Wildlife star Jack is presented with special county award

Nottinghamshire Wildlife Trust, has praised the work done by qualified bird ringer Jack Baddams to record bird populations and inspire young people at Creswell Crags.

By The Newsroom
Thursday, 22nd November 2018, 10:30 am

Best known for its caves and being home to the most northerly cave art in Europe, the site is also a haven for wildlife and Jack has been a key member of the team monitoring bird populations and running sessions to enable young people to see wildlife at close quarters.

Jack has been presented with a special Wildlife on Your Doorstep Award thanks to the support of EDF Energy Cottam and West Burton.

Erin McDaid, left, of Nottinghamshire Wildlife Trust, presents the Wildlife on Your Doorstep award to Jack Baddams

The awards are presented annually by the trust to recognise and reward the efforts of individuals, schools and groups for their contribution to wildlife conservation in the county

Jack sets up special ‘mist nets’ to catch the birds in flight and then records their details before applying special rings to their legs to assist with future research and recording.

During some sessions, he explains how the ringing works and gives them the opportunity to see a range of bird species at incredibly close quarters – something most children have never experienced.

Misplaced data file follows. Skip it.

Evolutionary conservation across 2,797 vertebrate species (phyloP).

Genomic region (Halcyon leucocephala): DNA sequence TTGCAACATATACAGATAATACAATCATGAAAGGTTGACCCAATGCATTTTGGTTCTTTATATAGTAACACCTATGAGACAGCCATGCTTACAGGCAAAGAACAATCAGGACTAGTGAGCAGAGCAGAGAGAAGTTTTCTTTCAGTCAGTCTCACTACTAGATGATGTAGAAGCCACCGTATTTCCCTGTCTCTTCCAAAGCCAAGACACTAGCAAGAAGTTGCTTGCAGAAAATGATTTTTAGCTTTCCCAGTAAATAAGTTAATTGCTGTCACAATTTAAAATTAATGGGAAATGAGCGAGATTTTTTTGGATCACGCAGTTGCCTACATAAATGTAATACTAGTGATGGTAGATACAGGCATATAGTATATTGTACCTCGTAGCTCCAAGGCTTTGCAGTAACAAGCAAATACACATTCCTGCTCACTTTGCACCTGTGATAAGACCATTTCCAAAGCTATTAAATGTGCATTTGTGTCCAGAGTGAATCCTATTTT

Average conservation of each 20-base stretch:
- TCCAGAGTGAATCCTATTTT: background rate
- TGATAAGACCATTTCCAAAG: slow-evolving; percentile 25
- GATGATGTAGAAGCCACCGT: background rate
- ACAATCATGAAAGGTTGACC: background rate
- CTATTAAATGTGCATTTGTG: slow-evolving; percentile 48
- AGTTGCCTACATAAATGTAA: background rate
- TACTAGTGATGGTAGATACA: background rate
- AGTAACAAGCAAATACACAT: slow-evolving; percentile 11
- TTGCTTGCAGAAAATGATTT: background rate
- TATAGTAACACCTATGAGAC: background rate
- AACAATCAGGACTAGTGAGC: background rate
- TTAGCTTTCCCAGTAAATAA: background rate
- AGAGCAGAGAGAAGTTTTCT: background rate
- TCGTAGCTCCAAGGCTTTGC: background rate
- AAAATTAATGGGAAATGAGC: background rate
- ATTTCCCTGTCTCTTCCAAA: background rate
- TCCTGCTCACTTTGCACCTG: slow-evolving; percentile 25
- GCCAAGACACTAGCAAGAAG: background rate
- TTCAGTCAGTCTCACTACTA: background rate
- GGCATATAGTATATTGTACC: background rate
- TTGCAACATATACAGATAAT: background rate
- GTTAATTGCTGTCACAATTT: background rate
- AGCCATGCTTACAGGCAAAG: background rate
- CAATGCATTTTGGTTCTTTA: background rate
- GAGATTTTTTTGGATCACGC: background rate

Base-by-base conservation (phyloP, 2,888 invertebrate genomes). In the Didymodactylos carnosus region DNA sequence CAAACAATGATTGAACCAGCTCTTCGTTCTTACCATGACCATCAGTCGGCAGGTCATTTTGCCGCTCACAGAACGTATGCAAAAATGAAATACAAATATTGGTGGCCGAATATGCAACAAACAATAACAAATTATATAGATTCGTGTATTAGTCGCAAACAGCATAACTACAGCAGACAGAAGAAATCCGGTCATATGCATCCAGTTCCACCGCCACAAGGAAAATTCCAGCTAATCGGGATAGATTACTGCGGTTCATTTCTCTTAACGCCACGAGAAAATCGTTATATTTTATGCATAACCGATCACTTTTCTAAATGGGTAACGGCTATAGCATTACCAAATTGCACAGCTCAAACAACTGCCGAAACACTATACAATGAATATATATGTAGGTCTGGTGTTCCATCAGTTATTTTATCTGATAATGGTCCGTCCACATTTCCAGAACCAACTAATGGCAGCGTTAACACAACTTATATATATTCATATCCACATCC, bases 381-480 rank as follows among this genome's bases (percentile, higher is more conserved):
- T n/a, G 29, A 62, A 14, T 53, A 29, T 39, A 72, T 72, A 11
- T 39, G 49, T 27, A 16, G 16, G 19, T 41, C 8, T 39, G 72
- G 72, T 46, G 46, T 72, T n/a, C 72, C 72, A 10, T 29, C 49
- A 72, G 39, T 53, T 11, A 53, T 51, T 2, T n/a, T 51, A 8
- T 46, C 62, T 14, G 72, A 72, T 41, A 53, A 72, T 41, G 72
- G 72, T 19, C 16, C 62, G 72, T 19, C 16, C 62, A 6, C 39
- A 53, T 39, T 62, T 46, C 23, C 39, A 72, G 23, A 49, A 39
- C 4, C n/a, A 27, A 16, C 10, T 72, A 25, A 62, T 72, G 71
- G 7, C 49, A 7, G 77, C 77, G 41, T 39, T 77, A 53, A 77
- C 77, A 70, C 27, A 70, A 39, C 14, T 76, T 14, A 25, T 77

Erin McDaid, the trust’s head of communications: “The work of people like Jack is truly inspiring.

“Working throughout the year they diligently monitor and record bird populations, helping to inform conservation programmes.

“By giving children and young people access to this work, Jack has also provided inspiring wildlife experiences that I’m sure will stay with people throughout their lives.

“When I met Jack to present his award on behalf of the trust and EDF Energy it was clear that he is hugely enthusiastic and keen to share his knowledge and passion for wildlife with others.

“He’s a great communicator and we’re delighted to recognise his work.”

Jack recently took up a new role with the RSPB in Sherwood Forest but will continue to record bird populations at Creswell as he has done for six years.

Jack said: “It’s a great pleasure, and very humbling, to be presented with the award.

“As a bird ringer, I’m privileged to be able to contribute to the scientific understanding that forms the foundation for protecting so many species.

“To be able to share that with others, particularly children, and bring them closer to birds than they may have ever been before is something I find hugely rewarding.

“Not only does it help to educate people about how important bird ringing is - it can also help to spark an appreciation or passion for nature that could last a lifetime.”